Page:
When I was in high school, I was hit by a semi-truck on the California I-99 freeway during my first day of behind-the-wheel driver’s training. My instructor, an older black gentleman named Ernie, likely saved my life as he held the steering wheel steady to prevent us from spinning wildly into traffic. Our vehicle came to a stop as the rear of the car crashed into the concrete median. Thankfully, neither of us were seriously injured. But needless to say I wasn’t in a hurry to get back behind the wheel.
On my next driver’s training session, perhaps feeling guilty, Ernie asked me if I still felt comfortable with him being my instructor. I said of course. He then proceeded to give me a much needed pep talk. He said that life would throw you off the horse, but you just had to get back in the saddle. As overused as the line seems now, it didn’t seem cliché in the moment. He was older than I. Had seen much more in life than I. And participated in the same turbulent accident that I had. But he remained unsilenced in when it came to having a say in the life he was going to live.
Years later, I was involved in a tragic river accident in the Alaskan Bush that left one person dead. A few days after the incident, I was on a train to Seward where I met an older man named TR. TR was a retired pilot, and had recently been involved in a mid-air collision with another small private aircraft in Virginia. He survived. The other pilot didn’t. After sharing my recent experience with him, he responded in much the same spirit that Ernie had: “Get back up and meet the challenge.”
And he didn’t just preach it… He lived it. TR had piloted his aircraft from Virginia to Alaska where he and his wife planned to explore the state by plane. He was unbending in his will to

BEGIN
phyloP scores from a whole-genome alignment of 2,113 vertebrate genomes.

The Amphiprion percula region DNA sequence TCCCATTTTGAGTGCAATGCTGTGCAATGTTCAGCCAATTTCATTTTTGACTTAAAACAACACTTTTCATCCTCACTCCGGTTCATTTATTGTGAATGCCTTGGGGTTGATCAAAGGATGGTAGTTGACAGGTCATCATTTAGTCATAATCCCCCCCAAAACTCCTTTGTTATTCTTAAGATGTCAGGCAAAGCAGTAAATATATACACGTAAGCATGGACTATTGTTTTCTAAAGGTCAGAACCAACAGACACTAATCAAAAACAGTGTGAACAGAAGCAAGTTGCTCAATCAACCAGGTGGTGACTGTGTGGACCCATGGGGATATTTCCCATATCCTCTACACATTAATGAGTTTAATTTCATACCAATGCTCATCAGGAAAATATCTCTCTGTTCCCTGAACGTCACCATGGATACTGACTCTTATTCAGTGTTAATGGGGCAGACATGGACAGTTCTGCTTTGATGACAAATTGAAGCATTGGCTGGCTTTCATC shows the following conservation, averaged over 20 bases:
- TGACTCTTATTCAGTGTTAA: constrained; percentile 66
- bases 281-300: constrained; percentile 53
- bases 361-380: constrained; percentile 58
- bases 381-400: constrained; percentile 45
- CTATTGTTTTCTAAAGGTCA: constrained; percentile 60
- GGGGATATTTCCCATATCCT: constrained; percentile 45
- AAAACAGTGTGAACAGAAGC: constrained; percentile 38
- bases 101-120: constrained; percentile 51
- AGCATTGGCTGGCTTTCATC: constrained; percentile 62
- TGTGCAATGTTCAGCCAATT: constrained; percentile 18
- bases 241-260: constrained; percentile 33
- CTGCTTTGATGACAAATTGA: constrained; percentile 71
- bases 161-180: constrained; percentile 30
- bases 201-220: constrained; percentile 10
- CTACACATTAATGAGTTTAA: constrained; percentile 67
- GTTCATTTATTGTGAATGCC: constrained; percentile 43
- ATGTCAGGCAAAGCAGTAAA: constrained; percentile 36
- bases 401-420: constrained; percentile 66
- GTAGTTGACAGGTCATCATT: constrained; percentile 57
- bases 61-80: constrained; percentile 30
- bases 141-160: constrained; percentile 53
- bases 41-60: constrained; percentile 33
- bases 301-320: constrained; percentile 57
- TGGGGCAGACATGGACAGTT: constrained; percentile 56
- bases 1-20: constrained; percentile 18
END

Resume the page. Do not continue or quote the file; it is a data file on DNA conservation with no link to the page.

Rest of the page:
I briefly mention these stories because these and other experiences inform my personal understanding of resilience. Today, most people can go their whole lives without facing significant danger. But in the shadow of danger, significant clarity and strength is within grasp.
As I reflect on the last year, it goes without saying that 2020 created tremendous obstacles. Workers lost their jobs. Families lost their loved ones. In order to fight the virus, significant changes were made to the way we work and learn. And for many, it was the first time they were forced to wrestle with the idea of their own mortality.
However, hiding behind the madness, there was also opportunity. Opportunities to care for loved ones. Opportunities to develop closer relationships. Opportunities to make much needed changes that were only available because of COVID.
While many were binging television and lamenting the nightmare of 2020, others were getting back in the conductor’s seat and taking control of the runaway train. These are the people who I’ve been impressed with. These are people worth emulating. This past year, I watched friends start social welfare organizations. I watched people move away from expensive cities and improve their lifestyle. I’ve watched people completely change their diet and exercise habits for the better.
This bias for resilience is the same spirit that puts a person back in an airplane after the trauma of a mid-air collision. It is the same driving force that puts a double amputee in the gym and inspires him to outperform his competition. It is uncommon, yet undeniably necessary.
Our culture and technological advancement has worked against the development of resilience. Despite reasonable expectations to reverse, Netflix, Hulu, and Disney have not skipped a beat in churning out endless distraction. Everyday I’m confronted with a new show that would undoubtedly catch my attention for hours at a time. The endless scroll of Facebook, TikTok, and Twitter have kept us anxious about the world while leaving us too weak, too untested to make a difference. During the pandemic, many of us justified our inaction with the reality of the world coming to a grinding halt. But some of us saw things differently. Some of us saw opportunity in the obstacle.
Resilience doesn’t wait for the hard times to pass. Given more time, I might even argue that it doesn’t presume that hard times will pass. As of today, it doesn’t appear that 2020 way of life isn’t retreating in the near term. Thus, we have two options going forward: allow the world to force its will unimpeded, or, like Ernie and TR, find ways to counter the forces pressing down on us.